China lifts ban on Canadian canola imports

China has lifted a ban on imports of Canadian canola that has been in place since May 2019, when $2 billion worth of trade was put to an abrupt stop.

China has lifted a ban on imports of Canadian canola that has been in place since May 2019, when $2 billion worth of trade was put to an abrupt stop.

The agreement to resume the imports was reached between Canada’s farm ministry and China’s customs administration during a call on Tuesday, according to Financial Post.

The change was made as oilseed processors in China see the lowest soybean stocks since roughly 2010 and the supply chain transporting farm produce is heavily disrupted by the global coronavirus pandemic.

Canada is the top supplier of canola in the world—a product used for protein-rich animal feed.

The 2019 ban came as tensions were running high between Beijing and Ottawa, though Beijing said that it was a result of quality issues. The tensions arose after Canada detained Huawei Technologies Chief Financial Officer Meng Wanzhou.

It was also agreed by each country that canola shipments contain less than one percent of foreign materials.

“The market is worried about oilseed supplies. And there is no energy left for any (trade) fights now,” said a source working with a large agricultural products importer.

There was $2.7 billion of canola seed exported to China in 2018 which made up roughly 40 percent of canola exports from Canada.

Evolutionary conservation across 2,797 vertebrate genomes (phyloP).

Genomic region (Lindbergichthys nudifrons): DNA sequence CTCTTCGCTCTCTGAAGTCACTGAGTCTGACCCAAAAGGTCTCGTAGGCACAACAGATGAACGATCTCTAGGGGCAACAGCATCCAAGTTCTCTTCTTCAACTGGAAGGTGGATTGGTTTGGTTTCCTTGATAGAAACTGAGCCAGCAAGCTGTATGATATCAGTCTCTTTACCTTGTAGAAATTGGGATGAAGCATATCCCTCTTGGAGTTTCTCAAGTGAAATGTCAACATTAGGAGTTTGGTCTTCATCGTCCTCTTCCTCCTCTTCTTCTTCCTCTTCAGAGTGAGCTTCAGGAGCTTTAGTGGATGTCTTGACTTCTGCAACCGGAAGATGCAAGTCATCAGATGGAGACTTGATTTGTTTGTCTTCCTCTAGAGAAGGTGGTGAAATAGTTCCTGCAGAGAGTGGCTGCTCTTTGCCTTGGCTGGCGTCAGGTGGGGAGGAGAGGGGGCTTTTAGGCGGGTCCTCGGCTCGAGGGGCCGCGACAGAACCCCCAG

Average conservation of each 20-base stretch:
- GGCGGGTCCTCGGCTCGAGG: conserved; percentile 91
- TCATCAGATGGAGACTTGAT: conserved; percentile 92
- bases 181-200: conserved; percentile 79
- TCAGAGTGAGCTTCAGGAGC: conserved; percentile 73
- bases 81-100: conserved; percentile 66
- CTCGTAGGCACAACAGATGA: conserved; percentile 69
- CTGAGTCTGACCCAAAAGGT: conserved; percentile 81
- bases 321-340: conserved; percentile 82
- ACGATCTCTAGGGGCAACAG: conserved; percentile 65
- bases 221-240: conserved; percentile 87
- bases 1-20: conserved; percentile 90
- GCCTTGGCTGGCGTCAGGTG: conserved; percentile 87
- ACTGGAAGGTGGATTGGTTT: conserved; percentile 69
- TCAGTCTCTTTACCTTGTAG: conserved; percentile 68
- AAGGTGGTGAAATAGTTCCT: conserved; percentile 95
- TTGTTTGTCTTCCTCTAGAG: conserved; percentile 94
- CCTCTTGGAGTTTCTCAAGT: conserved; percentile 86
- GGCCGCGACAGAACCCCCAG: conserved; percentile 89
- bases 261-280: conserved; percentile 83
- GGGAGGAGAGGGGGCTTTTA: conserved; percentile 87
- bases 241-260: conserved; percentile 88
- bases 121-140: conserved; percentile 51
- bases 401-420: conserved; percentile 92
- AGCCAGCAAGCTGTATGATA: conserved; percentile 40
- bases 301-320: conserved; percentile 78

Inventories of Canadian canola jumped to the highest they ever have in 2019 after the ban was implemented by Beijing.

“Even though they had a conference call, I am not sure whether the trade channel has really become smooth again. We will need to try and see,” said a source with a southern China importer.

A standard on foreign materials was in effect before the ban though it was not strictly adhered to, according to buyers.

“If the standard on foreign materials is implemented strictly, it will surely take longer to offload the canola cargoes that arrive,” noted a manager who works with a Chinese crusher that crushed Canadian rapeseed prior to the ban.

He also to Financial Post that shipment standards would be tough to meet unless Canada’s inspections were made much more thorough.